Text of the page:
Practical Advice

Practical Advice

Practical Advice

Practical advice on painting technology and SATA products.

Installation

Which nozzle system is the most suitable for me?

Depending on the area of application and the material to be processed, the paint manufacturer (material manufacturer) will provide a recommendation. These can be found in the technical data sheet. 

A range of available nozzles and coating technologies (e.g. HVLP or optimised high pressure) are often named.

In our data sheets you will find a large number of material manufacturers with their respective recommendations.

How do I adjust my spray gun before painting?

SATA spray guns are ready for immediate use right out of the box.

The recommended input flow pressure for the material used can be found in the technical data sheet of the paint manufacturer (material manufacturer). 
Depending on the specific requirements, the input flow pressure, the spray fan shape and the amount of material can be adjusted on the spray gun. This should be done in the following order:

  1. Adjustment of the jet shape via round and wide jet regulation
  2. Setting material quantity via material quantity regulation
  3. Adjustment of input flow pressure via the air micrometer

Which spray distance is ideal for painting?

When using HVLP spray guns, the spray distance should be approx. 10-15 cm; when using RP spray guns, it should be 17-21 cm. This can vary depending on application speed, nozzle size and the material used.

Cleaning, Maintenance and Care

Which cleaning product is suitable for my spray gun?

For each (paint) material used, the paint manufacturer recommends a specific cleaning medium so that it can be dissolved and does not trigger any undesired reactions (e.g. flakes). 

The following items are important for use in combination with spray guns:

  1. Aqueous cleaning products should have a pH value of 6-8
  2. Acids or lyes may not be used for cleaning
  3. Spray guns or nozzle sets should not be “soaked” in cleaning solution
  4. After cleaning, the spray gun should always be dried (e.g. with a blow gun).

Why does SATA only provide nozzle sets instead of individual nozzle parts?

Depending on duration and frequency of use, materials used and the care of the nozzle set, wear and tear occurs in small steps that are not apparent to the naked eye. The naked eye is unable to discern which of the components is most affected by this. 

That is why it makes no sense to exchange only one of the nozzle elements, as this would quite probably only result in another poor spray pattern. In the long term, this means that the paint nozzle, paint needle and air nozzle are generally in different states of wear and tear, which means that a pending change would not be detected. It would thus not be possible to achieve a spray pattern identical to the one that the spray gun provided in its initial delivery state.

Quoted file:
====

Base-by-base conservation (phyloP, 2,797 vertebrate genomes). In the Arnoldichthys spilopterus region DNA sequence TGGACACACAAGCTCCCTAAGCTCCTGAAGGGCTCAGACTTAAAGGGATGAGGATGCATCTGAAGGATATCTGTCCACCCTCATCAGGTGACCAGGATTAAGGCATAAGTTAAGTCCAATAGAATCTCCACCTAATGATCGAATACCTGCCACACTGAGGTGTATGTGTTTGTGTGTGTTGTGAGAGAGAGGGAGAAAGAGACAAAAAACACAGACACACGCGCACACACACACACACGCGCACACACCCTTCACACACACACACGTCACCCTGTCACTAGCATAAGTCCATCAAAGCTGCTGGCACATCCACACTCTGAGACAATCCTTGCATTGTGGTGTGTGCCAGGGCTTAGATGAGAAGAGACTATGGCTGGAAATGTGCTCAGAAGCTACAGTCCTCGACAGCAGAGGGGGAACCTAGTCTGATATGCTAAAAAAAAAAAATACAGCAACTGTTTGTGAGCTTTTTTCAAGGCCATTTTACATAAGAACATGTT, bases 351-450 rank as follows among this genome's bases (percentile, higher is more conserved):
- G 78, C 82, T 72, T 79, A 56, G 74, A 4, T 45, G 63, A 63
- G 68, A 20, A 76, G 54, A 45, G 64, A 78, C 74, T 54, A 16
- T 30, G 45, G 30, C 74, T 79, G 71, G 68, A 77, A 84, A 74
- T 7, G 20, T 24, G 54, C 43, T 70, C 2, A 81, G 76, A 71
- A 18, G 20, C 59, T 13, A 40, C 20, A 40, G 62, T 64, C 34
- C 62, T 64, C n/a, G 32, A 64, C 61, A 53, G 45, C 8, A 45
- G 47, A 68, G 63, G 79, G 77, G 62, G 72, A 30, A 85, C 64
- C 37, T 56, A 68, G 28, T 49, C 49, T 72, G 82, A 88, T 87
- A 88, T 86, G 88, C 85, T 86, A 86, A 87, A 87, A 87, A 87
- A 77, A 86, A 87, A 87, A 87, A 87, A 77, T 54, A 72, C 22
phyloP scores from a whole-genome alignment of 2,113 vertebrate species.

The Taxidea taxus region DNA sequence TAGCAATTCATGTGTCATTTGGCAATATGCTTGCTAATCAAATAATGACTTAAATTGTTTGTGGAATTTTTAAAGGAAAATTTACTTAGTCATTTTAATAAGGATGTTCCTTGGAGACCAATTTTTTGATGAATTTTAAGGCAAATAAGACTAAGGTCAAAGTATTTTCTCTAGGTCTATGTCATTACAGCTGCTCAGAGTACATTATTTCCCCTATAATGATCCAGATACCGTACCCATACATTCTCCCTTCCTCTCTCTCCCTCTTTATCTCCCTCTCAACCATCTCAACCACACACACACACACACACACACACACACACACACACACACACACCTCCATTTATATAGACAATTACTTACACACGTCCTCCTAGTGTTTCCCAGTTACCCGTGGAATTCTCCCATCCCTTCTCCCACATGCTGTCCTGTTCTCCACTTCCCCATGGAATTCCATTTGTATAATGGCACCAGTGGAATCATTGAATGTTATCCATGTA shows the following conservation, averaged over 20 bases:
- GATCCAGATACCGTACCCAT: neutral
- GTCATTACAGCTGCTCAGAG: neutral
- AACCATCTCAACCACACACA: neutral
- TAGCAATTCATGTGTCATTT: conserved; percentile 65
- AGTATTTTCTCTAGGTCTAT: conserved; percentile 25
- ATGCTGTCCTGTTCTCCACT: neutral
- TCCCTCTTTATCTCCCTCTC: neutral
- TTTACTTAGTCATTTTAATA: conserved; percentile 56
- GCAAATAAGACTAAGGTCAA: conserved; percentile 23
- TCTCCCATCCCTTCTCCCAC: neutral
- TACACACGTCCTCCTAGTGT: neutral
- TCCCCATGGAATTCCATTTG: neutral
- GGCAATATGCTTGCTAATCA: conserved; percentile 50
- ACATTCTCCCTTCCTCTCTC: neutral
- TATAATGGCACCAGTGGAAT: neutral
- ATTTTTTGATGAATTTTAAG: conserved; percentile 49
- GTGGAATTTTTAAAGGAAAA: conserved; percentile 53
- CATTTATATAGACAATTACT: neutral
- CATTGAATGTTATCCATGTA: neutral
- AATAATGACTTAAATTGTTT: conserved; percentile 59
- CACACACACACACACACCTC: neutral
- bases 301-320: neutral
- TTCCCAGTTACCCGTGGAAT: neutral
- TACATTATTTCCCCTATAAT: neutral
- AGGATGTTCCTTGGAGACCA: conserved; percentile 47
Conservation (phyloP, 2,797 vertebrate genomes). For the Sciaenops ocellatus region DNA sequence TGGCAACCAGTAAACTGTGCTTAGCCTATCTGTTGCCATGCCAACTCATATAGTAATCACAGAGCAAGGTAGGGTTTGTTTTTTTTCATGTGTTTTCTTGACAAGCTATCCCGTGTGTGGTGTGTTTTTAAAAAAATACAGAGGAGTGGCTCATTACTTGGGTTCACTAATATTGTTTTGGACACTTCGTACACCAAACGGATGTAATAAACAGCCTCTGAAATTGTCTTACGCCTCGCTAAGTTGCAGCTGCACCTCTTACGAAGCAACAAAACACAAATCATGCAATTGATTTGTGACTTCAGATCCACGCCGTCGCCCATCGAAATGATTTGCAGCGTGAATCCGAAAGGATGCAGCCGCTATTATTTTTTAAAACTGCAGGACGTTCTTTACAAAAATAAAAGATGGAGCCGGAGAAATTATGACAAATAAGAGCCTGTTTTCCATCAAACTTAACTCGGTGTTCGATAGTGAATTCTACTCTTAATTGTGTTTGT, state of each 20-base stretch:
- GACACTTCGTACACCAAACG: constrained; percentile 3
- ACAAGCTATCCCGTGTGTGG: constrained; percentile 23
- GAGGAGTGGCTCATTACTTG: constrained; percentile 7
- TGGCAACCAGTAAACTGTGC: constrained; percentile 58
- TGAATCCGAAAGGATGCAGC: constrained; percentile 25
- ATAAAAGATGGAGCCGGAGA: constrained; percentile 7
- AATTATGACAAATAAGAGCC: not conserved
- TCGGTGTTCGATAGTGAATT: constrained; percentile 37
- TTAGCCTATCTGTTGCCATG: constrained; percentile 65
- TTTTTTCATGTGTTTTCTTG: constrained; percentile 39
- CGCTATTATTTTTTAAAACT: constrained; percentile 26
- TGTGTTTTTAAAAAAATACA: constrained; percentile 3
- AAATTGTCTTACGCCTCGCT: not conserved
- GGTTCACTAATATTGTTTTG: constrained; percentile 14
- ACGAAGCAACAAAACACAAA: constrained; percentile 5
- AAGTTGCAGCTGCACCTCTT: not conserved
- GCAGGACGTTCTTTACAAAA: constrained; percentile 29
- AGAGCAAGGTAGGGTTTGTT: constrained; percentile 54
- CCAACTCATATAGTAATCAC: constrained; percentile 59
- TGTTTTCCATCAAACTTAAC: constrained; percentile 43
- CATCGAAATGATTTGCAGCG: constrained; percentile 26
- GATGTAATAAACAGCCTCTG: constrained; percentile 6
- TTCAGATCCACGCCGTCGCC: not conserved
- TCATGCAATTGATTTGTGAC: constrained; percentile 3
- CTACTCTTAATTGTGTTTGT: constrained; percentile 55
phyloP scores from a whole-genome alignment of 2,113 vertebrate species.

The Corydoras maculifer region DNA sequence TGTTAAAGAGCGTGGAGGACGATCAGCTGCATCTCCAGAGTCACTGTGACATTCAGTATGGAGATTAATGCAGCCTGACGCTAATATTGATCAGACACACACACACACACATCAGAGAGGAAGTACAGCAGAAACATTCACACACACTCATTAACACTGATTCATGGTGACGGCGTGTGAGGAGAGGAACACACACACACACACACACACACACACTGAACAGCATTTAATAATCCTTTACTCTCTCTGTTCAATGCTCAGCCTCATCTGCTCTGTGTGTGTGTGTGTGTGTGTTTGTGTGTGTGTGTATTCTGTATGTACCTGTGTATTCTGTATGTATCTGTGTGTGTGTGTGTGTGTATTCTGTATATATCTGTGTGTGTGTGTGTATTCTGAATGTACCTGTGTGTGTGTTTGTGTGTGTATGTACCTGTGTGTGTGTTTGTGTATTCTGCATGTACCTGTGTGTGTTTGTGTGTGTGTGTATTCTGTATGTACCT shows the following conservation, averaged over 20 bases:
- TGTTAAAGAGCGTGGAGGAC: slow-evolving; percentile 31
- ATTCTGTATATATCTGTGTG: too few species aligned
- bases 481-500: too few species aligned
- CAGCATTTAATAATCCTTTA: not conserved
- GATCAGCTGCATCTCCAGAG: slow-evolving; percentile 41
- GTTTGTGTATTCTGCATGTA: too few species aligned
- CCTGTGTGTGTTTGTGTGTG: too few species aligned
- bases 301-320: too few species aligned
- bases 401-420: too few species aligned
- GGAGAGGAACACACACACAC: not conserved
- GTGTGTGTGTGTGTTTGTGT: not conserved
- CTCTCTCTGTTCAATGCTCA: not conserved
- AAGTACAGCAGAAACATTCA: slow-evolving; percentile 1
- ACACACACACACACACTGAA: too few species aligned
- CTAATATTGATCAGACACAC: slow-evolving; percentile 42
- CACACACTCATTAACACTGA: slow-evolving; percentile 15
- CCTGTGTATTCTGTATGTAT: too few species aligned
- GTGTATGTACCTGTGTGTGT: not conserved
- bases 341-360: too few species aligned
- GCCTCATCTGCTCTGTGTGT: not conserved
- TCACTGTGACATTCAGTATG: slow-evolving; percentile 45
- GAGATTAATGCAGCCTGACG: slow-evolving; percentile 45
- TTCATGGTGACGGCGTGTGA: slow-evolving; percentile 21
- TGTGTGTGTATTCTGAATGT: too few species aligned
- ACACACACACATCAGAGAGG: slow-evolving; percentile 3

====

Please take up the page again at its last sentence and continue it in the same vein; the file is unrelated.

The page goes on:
What effect does a worn nozzle set have on the painting result?

Once a nozzle set is worn, the ratio of escaping material quantity no longer corresponds to the atomising air. This means that the intended air volume no longer sufficiently atomises the increased material output, which in turn results in a poor spray pattern and degraded painting results. 

The following faulty patterns could occur:

  • Cloud formation in the base coat (for metallic and pearlescent colours)
  • Orange-peel effect (clear varnish)
  • Darker colour (for metallic and pearlescent colours)

What do I need to keep in mind when assembling and disassembling the nozzle set?

The nozzle set's wear mainly occurs on the parts that have material flowing through them namely the paint nozzle and paint needle. 
Because of the material flow, the material in the paint channel "rubs" against the paint nozzle and needle and thus causes wear. The wear of the nozzle parts varies according to the type and composition of the material and the duration of use.

When cleaning the spray gun and disassembling the nozzle set, care should be taken to ensure that the needle is not mounted while unscrewing the paint nozzle, since the paint nozzle rubs against the paint needle because of the rotational movement, thus causing artificial wear. 

These fundamental principles apply...

...during disassembly:

  1. Remove paint needle
  2. Remove air nozzle
  3. Remove paint nozzle

...during assembly:

  1. Mount paint nozzle
  2. Mount air nozzle
  3. Mount paint needle

Compressed Air Technology / Compressed Air Processing

What should I keep in mind when buying an air hose?

The air hose is the flexible arm of the compressed air system and is very important for a perfect painting result. It should be antistatic (DIN EN 1953), free of paint-disturbing substances, solvent-resistant, flexible and pressure-resistant as well as have a sufficient inner diameter.

"Cheap" air hoses for domestic use (e.g. garden hose) are unsuitable for professional use in a paint shop due to the lack of antistatic properties and the separating agents it contains. 

How often do I need to replace the air hose in the spray booth?

In the workshop, air hoses are sometimes exposed to high temperature fluctuations, solvents or pressure loads (e.g. if a vehicle drives over the air hose).

If used daily, the air hose should be replaced at least once a year.

Which SATA filter do I need if I use water-based paint systems?

When using a water-based paint system, technically absolutely pure compressed air and the use of a three-stage filter (e.g. SATA filter 484 / SATA filter 584) with an integrated activated carbon filter are required.